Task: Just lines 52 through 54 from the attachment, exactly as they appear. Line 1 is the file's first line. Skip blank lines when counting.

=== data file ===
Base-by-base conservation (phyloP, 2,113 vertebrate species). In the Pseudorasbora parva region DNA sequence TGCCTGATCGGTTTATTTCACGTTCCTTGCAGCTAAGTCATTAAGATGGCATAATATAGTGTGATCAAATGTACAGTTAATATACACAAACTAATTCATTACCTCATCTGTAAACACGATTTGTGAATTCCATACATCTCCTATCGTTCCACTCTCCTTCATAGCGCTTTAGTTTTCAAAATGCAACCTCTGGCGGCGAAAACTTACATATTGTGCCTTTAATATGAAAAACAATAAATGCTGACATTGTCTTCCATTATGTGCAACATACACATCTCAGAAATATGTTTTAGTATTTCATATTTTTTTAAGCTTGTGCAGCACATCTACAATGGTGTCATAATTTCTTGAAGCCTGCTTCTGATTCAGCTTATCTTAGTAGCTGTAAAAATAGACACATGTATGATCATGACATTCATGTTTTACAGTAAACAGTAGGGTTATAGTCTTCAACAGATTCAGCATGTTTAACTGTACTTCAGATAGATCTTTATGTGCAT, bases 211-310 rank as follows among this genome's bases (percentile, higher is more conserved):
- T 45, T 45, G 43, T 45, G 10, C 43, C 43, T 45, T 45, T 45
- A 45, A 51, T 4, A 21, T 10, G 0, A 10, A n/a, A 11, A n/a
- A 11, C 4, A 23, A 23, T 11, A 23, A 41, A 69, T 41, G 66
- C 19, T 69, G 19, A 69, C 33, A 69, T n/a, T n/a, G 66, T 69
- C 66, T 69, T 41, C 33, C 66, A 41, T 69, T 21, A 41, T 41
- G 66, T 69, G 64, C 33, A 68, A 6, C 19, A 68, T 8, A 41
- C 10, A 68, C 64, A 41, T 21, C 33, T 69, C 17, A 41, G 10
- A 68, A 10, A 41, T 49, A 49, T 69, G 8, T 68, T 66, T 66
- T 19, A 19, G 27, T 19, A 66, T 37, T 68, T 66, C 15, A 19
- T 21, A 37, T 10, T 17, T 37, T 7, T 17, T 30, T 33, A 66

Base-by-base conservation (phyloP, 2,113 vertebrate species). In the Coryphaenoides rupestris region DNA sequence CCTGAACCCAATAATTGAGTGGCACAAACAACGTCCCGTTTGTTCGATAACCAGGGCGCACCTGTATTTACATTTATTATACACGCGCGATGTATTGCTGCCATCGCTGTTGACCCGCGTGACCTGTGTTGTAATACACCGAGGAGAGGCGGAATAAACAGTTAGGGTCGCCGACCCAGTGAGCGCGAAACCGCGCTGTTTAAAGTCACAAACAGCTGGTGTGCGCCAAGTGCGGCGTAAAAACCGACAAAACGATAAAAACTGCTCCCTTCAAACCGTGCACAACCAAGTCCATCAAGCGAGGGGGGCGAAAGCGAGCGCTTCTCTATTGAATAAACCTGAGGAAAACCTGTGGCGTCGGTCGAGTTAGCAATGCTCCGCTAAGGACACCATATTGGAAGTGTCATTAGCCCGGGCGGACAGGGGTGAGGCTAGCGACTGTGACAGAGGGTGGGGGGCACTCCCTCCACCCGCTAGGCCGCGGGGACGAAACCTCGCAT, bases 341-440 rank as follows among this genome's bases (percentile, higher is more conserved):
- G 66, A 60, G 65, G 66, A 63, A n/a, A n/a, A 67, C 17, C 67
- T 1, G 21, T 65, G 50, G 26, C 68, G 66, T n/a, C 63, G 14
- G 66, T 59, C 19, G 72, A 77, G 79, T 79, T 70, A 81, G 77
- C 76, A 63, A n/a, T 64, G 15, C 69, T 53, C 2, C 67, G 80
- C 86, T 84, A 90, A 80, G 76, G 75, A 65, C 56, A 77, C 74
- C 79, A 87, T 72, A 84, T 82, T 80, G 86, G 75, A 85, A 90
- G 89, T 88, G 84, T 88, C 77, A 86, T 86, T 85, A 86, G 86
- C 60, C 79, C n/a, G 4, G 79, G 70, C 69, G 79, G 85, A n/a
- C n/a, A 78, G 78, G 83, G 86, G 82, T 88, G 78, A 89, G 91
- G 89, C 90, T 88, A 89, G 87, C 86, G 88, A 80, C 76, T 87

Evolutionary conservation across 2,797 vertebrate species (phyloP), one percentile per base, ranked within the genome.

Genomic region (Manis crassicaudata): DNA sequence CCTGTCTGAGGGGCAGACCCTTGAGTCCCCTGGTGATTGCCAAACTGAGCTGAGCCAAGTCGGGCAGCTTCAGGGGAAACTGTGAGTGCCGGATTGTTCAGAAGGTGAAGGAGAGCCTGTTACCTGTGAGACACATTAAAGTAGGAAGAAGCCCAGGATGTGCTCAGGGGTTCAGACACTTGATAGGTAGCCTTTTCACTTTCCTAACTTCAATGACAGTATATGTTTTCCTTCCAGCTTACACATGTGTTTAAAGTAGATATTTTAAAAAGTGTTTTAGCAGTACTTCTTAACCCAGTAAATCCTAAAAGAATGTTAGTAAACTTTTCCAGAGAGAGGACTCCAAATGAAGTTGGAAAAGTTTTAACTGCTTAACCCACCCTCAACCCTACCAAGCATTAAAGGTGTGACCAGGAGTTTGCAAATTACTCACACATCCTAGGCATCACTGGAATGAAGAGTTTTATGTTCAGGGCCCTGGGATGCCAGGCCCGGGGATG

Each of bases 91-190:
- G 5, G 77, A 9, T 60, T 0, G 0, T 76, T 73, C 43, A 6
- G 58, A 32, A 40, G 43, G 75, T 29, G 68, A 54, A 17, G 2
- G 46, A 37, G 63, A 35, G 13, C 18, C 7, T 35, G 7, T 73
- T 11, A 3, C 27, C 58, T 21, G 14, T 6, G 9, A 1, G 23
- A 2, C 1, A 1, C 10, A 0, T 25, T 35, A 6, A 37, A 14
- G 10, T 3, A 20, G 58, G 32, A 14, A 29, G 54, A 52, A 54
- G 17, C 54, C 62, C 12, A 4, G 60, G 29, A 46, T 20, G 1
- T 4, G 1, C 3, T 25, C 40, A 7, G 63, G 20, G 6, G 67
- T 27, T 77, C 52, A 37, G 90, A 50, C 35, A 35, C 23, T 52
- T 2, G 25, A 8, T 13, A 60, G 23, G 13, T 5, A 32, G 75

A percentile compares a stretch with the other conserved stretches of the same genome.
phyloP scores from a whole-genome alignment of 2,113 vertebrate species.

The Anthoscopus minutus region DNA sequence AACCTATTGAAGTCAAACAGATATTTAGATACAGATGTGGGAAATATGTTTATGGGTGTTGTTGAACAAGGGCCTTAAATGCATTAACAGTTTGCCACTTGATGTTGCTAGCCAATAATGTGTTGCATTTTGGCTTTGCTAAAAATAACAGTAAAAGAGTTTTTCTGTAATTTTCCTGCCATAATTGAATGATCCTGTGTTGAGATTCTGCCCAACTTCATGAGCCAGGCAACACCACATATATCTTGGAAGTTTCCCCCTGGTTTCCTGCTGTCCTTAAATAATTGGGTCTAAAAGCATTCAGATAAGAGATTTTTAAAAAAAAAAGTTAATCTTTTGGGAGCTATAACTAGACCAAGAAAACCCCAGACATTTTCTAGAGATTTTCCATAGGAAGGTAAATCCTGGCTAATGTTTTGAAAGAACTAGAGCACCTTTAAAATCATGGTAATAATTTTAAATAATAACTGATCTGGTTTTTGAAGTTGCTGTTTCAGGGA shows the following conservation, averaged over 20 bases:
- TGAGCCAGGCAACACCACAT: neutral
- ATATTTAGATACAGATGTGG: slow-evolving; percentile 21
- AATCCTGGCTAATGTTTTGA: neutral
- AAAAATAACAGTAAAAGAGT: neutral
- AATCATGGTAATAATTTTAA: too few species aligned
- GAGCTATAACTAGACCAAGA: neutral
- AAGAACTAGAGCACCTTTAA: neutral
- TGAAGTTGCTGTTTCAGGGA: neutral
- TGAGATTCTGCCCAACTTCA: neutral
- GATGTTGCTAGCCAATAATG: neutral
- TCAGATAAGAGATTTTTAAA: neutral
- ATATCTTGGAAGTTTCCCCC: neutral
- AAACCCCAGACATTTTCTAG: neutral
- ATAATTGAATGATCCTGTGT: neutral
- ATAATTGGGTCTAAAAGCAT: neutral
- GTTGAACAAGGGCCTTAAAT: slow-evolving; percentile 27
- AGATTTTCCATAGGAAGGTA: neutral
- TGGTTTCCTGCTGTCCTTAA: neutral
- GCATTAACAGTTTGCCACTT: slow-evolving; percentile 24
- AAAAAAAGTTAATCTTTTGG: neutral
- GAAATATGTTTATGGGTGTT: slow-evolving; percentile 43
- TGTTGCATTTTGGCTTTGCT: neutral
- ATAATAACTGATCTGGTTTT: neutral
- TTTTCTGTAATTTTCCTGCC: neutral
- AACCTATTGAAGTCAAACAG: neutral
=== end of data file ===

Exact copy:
- ATAATTGAATGATCCTGTGT: neutral
- ATAATTGGGTCTAAAAGCAT: neutral
- GTTGAACAAGGGCCTTAAAT: slow-evolving; percentile 27